ower could bribe or intimidate him. It would be difficult to conceive the enthusiasm with which the People hailed the advent of so able a champion, and the intense satisfaction with which they witnessed his steadfast perseverance in the cause of truth and the right.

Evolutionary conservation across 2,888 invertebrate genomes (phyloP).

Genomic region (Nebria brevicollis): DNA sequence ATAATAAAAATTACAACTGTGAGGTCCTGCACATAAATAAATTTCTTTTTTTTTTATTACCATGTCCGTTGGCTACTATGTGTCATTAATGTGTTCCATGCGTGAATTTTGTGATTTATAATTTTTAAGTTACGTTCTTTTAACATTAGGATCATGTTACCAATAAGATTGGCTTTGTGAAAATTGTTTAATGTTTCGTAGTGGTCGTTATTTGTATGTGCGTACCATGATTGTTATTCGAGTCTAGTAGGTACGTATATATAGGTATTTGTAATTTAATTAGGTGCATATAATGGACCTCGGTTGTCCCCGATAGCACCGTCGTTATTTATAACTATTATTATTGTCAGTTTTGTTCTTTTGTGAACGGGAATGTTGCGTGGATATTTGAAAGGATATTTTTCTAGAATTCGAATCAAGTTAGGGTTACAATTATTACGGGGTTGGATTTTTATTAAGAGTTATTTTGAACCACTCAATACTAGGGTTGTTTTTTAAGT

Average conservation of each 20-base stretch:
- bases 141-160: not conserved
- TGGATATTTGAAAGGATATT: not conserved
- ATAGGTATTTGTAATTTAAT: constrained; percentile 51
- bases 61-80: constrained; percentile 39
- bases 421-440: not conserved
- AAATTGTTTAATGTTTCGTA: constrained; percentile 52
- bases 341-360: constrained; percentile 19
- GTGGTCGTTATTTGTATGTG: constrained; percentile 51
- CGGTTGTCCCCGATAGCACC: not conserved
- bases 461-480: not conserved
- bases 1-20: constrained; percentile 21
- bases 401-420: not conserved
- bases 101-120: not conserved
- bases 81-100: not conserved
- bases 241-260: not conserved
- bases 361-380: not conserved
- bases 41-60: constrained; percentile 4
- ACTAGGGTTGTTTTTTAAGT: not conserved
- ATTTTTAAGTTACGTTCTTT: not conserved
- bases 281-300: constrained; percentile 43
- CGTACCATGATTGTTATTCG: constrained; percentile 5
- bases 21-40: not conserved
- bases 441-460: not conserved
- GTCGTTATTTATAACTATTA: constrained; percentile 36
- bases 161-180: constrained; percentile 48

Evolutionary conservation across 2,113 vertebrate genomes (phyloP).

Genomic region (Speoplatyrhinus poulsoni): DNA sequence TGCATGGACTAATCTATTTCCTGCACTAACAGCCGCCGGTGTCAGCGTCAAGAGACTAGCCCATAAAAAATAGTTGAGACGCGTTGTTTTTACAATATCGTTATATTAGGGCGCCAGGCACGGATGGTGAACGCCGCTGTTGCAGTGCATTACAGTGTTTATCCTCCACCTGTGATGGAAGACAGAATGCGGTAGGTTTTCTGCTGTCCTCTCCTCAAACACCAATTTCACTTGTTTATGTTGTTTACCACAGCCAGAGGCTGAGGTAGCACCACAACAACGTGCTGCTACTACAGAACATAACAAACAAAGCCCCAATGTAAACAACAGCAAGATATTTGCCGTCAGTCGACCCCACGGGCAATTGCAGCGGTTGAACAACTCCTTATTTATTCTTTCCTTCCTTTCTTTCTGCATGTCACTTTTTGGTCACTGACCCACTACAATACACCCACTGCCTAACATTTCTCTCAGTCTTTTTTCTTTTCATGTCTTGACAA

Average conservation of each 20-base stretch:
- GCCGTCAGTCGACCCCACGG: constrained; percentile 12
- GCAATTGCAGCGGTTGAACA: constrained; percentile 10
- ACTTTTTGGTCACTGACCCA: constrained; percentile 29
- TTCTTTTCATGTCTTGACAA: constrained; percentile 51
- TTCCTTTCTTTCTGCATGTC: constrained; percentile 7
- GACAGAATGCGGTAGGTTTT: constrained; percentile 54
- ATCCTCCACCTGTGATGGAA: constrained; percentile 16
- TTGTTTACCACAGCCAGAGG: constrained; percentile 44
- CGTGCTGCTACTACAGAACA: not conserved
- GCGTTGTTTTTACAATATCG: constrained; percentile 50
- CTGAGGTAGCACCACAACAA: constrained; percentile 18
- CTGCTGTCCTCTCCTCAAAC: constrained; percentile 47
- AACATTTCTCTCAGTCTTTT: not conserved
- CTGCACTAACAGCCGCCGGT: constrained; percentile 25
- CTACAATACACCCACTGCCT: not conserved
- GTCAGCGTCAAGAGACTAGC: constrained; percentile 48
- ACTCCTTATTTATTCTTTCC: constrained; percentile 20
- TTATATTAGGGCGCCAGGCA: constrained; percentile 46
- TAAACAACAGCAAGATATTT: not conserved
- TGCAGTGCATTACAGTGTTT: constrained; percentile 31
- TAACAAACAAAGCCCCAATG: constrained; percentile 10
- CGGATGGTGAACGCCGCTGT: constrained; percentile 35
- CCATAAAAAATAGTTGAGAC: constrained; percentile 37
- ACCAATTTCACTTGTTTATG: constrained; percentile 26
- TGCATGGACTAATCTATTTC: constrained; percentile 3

At length, on the fourteenth day of May 1856, the anxious fears and gloomy forebodings of his family and friends were realized .... His assassin, James P. Casey, was well-known and of evil repute in the City. Bold, daring, and unscrupulous, his hand was ever ready to execute the plans of villainy which his fertile brain had conceived. Sentenced in New York to imprisonment for grand larceny in the State Prison at Sing Sing for the term of two years, and discharged when that term had nearly expired; he soon after sailed for California. Shortly after his arrival, he was chosen Inspector of Elections in the Sixth Ward of San Francisco. Here he presided over the ballot box, and was generally believed to have accomplished more ballot box staffing, ti